7. How important is it for adults to be vaccinated for chickenpox?
All adults who have never had chickenpox should be vaccinated. Immunity is especially important for adolescents and adults who have close contact with persons at high risk for serious complications and for those who are likely to come in close contact with children. CDC’s Advisory Committee on Immunization Practices especially recommends vaccination for the following susceptible adolescents and adults:
Adults do NOT need the chickenpox vaccine if:
8. Is the vaccine effective in preventing chickenpox all the time?
No vaccine is 100% effective in preventing disease. For chickenpox vaccine, about 8 to 9 out of every 10 people who are vaccinated are completely protected from chickenpox. The vaccine almost always prevents against severe disease. If a vaccinated person does get chickenpox, it is usually a very mild case with fewer skin lesions (usually less than 50) lasting only a few days, no fever or a low fever, and few other symptoms.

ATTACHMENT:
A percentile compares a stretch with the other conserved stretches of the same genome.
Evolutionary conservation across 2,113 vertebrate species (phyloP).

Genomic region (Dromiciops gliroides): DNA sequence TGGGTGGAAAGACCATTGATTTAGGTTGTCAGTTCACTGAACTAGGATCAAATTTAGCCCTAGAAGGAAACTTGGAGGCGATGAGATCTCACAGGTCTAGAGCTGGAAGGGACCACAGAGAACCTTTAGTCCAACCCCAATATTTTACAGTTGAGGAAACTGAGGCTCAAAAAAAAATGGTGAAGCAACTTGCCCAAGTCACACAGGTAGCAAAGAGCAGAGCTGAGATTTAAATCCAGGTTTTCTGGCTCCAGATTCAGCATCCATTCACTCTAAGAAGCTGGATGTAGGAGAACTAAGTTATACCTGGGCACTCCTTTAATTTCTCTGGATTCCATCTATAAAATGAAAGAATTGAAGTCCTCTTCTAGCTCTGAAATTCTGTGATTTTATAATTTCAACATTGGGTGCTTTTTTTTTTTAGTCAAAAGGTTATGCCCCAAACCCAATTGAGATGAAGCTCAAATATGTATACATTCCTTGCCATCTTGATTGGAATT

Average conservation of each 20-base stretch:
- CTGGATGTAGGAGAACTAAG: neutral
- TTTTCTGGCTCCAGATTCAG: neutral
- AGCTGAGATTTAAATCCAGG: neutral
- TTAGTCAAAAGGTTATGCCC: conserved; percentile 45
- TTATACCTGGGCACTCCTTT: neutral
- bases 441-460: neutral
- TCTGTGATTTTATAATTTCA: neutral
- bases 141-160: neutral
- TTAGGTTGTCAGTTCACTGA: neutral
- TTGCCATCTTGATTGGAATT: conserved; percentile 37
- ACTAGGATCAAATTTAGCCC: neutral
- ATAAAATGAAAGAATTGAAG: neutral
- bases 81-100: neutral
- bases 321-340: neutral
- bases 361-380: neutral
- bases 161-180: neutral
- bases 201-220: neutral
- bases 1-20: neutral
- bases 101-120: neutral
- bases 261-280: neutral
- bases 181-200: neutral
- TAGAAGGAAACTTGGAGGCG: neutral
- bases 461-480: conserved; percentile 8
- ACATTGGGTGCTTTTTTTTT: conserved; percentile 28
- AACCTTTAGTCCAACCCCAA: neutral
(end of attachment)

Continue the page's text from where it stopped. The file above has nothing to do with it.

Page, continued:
9. I don't think I have had chickenpox, but I am not sure. Is there a blood test available to determine whether or not I have had the disease?
Yes, a blood test is available to check immunity. Since 70% to 90% of adults who do not remember having chickenpox actually have protection in their blood when tested, blood testing before vaccination can be cost saving. Ask your doctor about this blood test. If it is not available, it is still safe to receive the vaccine even if you have previously had chickenpox.
10. Is there anyone who should not receive the chickenpox vaccine?
Yes, certain persons should not receive the chickenpox vaccine. These persons are those who:
If you are not sure, ask your doctor or nurse.
11. What problems can occur after chickenpox vaccination?
12. Have serious reactions ever occurred from the chickenpox vaccine?